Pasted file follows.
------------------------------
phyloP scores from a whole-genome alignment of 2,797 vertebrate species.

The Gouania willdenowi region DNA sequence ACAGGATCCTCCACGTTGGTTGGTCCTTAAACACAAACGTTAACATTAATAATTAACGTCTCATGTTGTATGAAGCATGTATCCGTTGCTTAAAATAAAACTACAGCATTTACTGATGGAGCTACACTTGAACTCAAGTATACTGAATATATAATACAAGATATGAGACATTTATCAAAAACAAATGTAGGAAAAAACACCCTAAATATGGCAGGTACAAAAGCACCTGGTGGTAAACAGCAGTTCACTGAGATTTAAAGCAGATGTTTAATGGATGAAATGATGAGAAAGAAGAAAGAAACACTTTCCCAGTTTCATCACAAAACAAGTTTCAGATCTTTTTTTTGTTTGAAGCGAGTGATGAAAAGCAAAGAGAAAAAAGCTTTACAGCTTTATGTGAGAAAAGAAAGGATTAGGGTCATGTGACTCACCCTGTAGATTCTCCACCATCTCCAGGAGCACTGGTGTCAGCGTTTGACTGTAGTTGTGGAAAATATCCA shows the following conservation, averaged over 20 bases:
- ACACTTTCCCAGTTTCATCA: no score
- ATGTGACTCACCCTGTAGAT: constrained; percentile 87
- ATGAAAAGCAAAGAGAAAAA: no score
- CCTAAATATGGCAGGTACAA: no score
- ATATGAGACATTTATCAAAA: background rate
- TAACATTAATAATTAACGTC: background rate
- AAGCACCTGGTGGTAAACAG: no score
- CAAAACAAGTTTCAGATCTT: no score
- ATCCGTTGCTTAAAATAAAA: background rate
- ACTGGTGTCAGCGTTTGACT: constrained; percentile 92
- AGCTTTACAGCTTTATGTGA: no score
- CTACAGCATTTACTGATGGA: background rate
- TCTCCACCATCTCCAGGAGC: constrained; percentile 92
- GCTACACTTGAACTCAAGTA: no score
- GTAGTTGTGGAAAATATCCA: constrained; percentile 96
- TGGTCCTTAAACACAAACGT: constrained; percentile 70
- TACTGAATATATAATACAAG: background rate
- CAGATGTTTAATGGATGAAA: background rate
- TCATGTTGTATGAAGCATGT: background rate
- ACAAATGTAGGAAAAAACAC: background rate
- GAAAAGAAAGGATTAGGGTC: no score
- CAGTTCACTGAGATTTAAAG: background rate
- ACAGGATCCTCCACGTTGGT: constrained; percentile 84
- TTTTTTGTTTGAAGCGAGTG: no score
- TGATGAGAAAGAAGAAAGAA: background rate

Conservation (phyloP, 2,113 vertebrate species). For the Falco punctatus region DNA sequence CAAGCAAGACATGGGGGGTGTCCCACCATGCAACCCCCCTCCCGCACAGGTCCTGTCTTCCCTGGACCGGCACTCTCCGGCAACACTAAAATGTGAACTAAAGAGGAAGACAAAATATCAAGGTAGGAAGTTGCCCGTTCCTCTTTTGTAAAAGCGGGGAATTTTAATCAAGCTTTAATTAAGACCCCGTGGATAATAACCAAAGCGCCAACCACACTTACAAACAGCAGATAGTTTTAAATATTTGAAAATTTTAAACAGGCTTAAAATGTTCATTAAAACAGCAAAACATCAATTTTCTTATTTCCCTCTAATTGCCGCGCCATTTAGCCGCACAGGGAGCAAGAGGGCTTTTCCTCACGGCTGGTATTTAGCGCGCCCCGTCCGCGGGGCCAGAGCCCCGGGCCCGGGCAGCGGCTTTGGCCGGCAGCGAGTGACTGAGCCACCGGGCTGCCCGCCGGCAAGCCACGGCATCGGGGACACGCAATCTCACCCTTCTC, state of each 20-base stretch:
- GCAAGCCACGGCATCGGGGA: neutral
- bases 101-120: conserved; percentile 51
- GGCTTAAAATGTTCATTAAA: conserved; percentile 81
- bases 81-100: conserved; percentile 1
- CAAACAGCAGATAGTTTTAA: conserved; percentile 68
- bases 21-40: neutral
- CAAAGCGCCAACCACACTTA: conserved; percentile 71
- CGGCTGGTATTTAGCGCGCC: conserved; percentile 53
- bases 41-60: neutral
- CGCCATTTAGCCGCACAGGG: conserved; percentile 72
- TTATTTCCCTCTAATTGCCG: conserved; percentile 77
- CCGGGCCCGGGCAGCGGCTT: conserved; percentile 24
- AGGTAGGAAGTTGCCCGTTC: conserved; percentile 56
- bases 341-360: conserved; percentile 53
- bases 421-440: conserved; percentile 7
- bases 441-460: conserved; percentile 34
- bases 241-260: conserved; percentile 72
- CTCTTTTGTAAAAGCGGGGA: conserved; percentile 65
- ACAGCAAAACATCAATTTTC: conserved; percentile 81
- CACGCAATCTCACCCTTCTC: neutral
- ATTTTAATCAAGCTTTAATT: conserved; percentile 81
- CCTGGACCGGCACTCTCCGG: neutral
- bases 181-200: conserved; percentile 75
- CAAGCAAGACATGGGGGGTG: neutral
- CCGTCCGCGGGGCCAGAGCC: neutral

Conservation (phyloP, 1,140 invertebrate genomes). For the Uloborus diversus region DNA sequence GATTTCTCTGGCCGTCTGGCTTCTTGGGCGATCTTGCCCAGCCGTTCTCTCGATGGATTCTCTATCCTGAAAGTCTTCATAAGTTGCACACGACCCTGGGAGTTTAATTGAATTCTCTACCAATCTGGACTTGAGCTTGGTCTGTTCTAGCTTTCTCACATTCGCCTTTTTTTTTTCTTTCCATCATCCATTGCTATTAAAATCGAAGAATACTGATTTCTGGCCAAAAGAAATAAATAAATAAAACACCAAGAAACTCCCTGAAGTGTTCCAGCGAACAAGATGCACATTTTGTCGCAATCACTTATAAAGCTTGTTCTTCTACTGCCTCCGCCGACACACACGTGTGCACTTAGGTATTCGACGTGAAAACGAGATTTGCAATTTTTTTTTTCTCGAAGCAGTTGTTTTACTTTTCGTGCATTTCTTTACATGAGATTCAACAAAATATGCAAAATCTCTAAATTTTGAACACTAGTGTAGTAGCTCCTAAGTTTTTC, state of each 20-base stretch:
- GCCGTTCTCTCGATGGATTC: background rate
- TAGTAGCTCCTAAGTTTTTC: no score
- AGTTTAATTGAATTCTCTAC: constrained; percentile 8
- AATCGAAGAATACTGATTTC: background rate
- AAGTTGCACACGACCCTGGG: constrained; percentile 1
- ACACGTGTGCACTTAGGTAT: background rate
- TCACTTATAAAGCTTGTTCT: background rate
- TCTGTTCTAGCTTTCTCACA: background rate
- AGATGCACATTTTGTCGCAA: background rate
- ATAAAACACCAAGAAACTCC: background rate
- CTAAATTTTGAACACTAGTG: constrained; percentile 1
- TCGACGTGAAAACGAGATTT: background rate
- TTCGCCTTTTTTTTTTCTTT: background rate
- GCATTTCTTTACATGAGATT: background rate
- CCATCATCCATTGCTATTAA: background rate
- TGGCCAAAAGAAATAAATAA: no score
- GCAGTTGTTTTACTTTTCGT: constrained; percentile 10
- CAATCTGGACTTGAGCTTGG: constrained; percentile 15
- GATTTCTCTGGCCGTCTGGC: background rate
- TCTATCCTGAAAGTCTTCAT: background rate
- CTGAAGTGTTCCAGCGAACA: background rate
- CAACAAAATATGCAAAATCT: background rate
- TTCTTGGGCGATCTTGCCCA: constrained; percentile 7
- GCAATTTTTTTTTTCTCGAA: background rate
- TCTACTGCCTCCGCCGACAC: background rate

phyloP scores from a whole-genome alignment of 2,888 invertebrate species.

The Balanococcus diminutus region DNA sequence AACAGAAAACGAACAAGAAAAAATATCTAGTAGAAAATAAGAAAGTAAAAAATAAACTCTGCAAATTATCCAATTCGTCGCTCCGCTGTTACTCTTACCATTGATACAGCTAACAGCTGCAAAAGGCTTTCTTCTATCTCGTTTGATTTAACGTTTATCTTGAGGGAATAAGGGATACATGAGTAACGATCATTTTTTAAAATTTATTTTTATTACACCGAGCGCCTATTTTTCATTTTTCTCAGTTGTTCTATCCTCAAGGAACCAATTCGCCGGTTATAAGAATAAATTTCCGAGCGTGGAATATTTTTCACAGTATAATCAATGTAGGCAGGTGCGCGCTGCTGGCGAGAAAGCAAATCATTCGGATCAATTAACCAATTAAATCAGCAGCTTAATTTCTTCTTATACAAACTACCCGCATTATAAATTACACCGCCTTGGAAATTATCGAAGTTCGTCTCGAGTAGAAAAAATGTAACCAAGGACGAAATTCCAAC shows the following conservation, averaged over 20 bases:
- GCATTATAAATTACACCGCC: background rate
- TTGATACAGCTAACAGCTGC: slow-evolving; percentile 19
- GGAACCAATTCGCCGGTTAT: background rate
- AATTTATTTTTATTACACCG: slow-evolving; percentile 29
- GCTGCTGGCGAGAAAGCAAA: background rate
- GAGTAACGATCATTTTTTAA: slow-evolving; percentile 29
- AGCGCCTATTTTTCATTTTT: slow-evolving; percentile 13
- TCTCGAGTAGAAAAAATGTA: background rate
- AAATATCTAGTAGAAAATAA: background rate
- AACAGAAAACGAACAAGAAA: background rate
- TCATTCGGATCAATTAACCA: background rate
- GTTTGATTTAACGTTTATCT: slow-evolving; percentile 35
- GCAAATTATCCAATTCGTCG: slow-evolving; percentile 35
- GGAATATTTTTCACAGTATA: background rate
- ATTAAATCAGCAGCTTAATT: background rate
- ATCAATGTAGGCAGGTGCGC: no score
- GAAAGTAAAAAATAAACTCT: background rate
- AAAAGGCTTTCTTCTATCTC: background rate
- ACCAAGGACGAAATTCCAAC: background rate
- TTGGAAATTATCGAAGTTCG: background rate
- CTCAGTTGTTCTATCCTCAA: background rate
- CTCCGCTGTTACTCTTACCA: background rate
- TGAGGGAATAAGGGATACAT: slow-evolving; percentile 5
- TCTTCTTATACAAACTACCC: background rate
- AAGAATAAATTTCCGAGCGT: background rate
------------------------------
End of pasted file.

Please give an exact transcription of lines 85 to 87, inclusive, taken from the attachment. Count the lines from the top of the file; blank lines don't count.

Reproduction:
- AATTTATTTTTATTACACCG: slow-evolving; percentile 29
- GCTGCTGGCGAGAAAGCAAA: background rate
- GAGTAACGATCATTTTTTAA: slow-evolving; percentile 29